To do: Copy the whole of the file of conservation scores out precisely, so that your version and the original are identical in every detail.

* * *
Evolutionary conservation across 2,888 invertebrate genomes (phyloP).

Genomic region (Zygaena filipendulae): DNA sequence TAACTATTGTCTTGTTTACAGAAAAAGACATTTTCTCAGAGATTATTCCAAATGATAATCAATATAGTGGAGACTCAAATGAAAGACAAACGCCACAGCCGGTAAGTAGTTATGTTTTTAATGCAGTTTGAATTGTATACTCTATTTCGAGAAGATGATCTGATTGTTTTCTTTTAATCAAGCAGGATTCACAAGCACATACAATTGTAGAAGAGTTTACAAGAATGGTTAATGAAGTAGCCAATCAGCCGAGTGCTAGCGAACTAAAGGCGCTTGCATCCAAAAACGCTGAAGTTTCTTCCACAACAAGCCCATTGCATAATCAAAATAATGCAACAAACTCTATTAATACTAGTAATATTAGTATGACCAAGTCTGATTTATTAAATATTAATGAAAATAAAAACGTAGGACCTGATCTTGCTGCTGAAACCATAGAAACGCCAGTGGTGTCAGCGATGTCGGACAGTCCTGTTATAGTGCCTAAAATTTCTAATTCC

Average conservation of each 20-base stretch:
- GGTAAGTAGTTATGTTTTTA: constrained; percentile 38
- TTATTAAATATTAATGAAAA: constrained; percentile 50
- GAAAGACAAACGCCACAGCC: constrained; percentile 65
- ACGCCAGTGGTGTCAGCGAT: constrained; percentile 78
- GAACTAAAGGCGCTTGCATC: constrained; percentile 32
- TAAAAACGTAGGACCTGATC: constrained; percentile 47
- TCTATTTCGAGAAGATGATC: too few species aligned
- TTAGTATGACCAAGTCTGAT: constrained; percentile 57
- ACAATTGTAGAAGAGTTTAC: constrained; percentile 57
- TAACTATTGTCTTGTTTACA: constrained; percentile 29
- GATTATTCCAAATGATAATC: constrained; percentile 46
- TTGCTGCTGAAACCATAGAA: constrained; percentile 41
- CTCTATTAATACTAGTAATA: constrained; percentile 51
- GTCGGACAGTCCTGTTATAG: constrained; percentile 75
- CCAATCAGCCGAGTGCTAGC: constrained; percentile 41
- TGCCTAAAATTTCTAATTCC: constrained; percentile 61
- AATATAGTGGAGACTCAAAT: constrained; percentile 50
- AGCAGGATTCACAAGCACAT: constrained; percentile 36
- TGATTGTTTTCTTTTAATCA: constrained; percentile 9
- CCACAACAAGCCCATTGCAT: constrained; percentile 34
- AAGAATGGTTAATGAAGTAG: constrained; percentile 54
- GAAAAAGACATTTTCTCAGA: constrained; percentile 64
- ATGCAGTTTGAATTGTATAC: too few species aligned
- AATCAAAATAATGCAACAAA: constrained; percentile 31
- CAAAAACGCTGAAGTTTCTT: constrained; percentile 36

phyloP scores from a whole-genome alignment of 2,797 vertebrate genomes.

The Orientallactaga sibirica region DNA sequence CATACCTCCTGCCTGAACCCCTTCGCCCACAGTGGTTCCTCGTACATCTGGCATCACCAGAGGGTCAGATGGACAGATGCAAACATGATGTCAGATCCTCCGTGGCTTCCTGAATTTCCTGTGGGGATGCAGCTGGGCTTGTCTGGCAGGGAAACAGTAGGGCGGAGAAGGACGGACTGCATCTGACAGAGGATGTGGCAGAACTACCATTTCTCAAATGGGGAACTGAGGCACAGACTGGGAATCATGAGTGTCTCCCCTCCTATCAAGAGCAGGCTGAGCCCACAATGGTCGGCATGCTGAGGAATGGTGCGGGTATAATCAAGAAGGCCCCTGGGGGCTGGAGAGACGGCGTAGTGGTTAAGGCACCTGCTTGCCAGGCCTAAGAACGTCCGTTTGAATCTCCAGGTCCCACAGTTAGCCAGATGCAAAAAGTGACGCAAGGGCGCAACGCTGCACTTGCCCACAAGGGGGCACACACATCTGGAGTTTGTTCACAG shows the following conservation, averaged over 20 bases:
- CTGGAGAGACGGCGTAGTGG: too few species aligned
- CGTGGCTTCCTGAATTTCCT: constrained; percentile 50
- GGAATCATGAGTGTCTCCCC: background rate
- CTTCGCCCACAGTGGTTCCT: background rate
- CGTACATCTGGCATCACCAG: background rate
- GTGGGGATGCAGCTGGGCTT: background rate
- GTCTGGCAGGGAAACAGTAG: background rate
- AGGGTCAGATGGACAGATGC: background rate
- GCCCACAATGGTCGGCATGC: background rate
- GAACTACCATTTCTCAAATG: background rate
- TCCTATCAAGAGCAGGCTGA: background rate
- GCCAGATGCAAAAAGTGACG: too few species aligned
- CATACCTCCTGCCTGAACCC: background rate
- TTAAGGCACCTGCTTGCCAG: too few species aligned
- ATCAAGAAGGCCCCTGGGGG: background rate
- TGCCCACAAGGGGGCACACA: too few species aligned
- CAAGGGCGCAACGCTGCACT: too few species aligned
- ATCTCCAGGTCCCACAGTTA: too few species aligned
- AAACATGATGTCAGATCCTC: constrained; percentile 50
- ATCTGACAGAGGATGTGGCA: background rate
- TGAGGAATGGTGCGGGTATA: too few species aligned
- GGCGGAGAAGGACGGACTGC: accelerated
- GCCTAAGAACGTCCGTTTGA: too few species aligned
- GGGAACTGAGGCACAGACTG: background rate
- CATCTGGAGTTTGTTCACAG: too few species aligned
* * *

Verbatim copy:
Evolutionary conservation across 2,888 invertebrate genomes (phyloP).

Genomic region (Zygaena filipendulae): DNA sequence TAACTATTGTCTTGTTTACAGAAAAAGACATTTTCTCAGAGATTATTCCAAATGATAATCAATATAGTGGAGACTCAAATGAAAGACAAACGCCACAGCCGGTAAGTAGTTATGTTTTTAATGCAGTTTGAATTGTATACTCTATTTCGAGAAGATGATCTGATTGTTTTCTTTTAATCAAGCAGGATTCACAAGCACATACAATTGTAGAAGAGTTTACAAGAATGGTTAATGAAGTAGCCAATCAGCCGAGTGCTAGCGAACTAAAGGCGCTTGCATCCAAAAACGCTGAAGTTTCTTCCACAACAAGCCCATTGCATAATCAAAATAATGCAACAAACTCTATTAATACTAGTAATATTAGTATGACCAAGTCTGATTTATTAAATATTAATGAAAATAAAAACGTAGGACCTGATCTTGCTGCTGAAACCATAGAAACGCCAGTGGTGTCAGCGATGTCGGACAGTCCTGTTATAGTGCCTAAAATTTCTAATTCC

Average conservation of each 20-base stretch:
- GGTAAGTAGTTATGTTTTTA: constrained; percentile 38
- TTATTAAATATTAATGAAAA: constrained; percentile 50
- GAAAGACAAACGCCACAGCC: constrained; percentile 65
- ACGCCAGTGGTGTCAGCGAT: constrained; percentile 78
- GAACTAAAGGCGCTTGCATC: constrained; percentile 32
- TAAAAACGTAGGACCTGATC: constrained; percentile 47
- TCTATTTCGAGAAGATGATC: too few species aligned
- TTAGTATGACCAAGTCTGAT: constrained; percentile 57
- ACAATTGTAGAAGAGTTTAC: constrained; percentile 57
- TAACTATTGTCTTGTTTACA: constrained; percentile 29
- GATTATTCCAAATGATAATC: constrained; percentile 46
- TTGCTGCTGAAACCATAGAA: constrained; percentile 41
- CTCTATTAATACTAGTAATA: constrained; percentile 51
- GTCGGACAGTCCTGTTATAG: constrained; percentile 75
- CCAATCAGCCGAGTGCTAGC: constrained; percentile 41
- TGCCTAAAATTTCTAATTCC: constrained; percentile 61
- AATATAGTGGAGACTCAAAT: constrained; percentile 50
- AGCAGGATTCACAAGCACAT: constrained; percentile 36
- TGATTGTTTTCTTTTAATCA: constrained; percentile 9
- CCACAACAAGCCCATTGCAT: constrained; percentile 34
- AAGAATGGTTAATGAAGTAG: constrained; percentile 54
- GAAAAAGACATTTTCTCAGA: constrained; percentile 64
- ATGCAGTTTGAATTGTATAC: too few species aligned
- AATCAAAATAATGCAACAAA: constrained; percentile 31
- CAAAAACGCTGAAGTTTCTT: constrained; percentile 36

phyloP scores from a whole-genome alignment of 2,797 vertebrate genomes.

The Orientallactaga sibirica region DNA sequence CATACCTCCTGCCTGAACCCCTTCGCCCACAGTGGTTCCTCGTACATCTGGCATCACCAGAGGGTCAGATGGACAGATGCAAACATGATGTCAGATCCTCCGTGGCTTCCTGAATTTCCTGTGGGGATGCAGCTGGGCTTGTCTGGCAGGGAAACAGTAGGGCGGAGAAGGACGGACTGCATCTGACAGAGGATGTGGCAGAACTACCATTTCTCAAATGGGGAACTGAGGCACAGACTGGGAATCATGAGTGTCTCCCCTCCTATCAAGAGCAGGCTGAGCCCACAATGGTCGGCATGCTGAGGAATGGTGCGGGTATAATCAAGAAGGCCCCTGGGGGCTGGAGAGACGGCGTAGTGGTTAAGGCACCTGCTTGCCAGGCCTAAGAACGTCCGTTTGAATCTCCAGGTCCCACAGTTAGCCAGATGCAAAAAGTGACGCAAGGGCGCAACGCTGCACTTGCCCACAAGGGGGCACACACATCTGGAGTTTGTTCACAG shows the following conservation, averaged over 20 bases:
- CTGGAGAGACGGCGTAGTGG: too few species aligned
- CGTGGCTTCCTGAATTTCCT: constrained; percentile 50
- GGAATCATGAGTGTCTCCCC: background rate
- CTTCGCCCACAGTGGTTCCT: background rate
- CGTACATCTGGCATCACCAG: background rate
- GTGGGGATGCAGCTGGGCTT: background rate
- GTCTGGCAGGGAAACAGTAG: background rate
- AGGGTCAGATGGACAGATGC: background rate
- GCCCACAATGGTCGGCATGC: background rate
- GAACTACCATTTCTCAAATG: background rate
- TCCTATCAAGAGCAGGCTGA: background rate
- GCCAGATGCAAAAAGTGACG: too few species aligned
- CATACCTCCTGCCTGAACCC: background rate
- TTAAGGCACCTGCTTGCCAG: too few species aligned
- ATCAAGAAGGCCCCTGGGGG: background rate
- TGCCCACAAGGGGGCACACA: too few species aligned
- CAAGGGCGCAACGCTGCACT: too few species aligned
- ATCTCCAGGTCCCACAGTTA: too few species aligned
- AAACATGATGTCAGATCCTC: constrained; percentile 50
- ATCTGACAGAGGATGTGGCA: background rate
- TGAGGAATGGTGCGGGTATA: too few species aligned
- GGCGGAGAAGGACGGACTGC: accelerated
- GCCTAAGAACGTCCGTTTGA: too few species aligned
- GGGAACTGAGGCACAGACTG: background rate
- CATCTGGAGTTTGTTCACAG: too few species aligned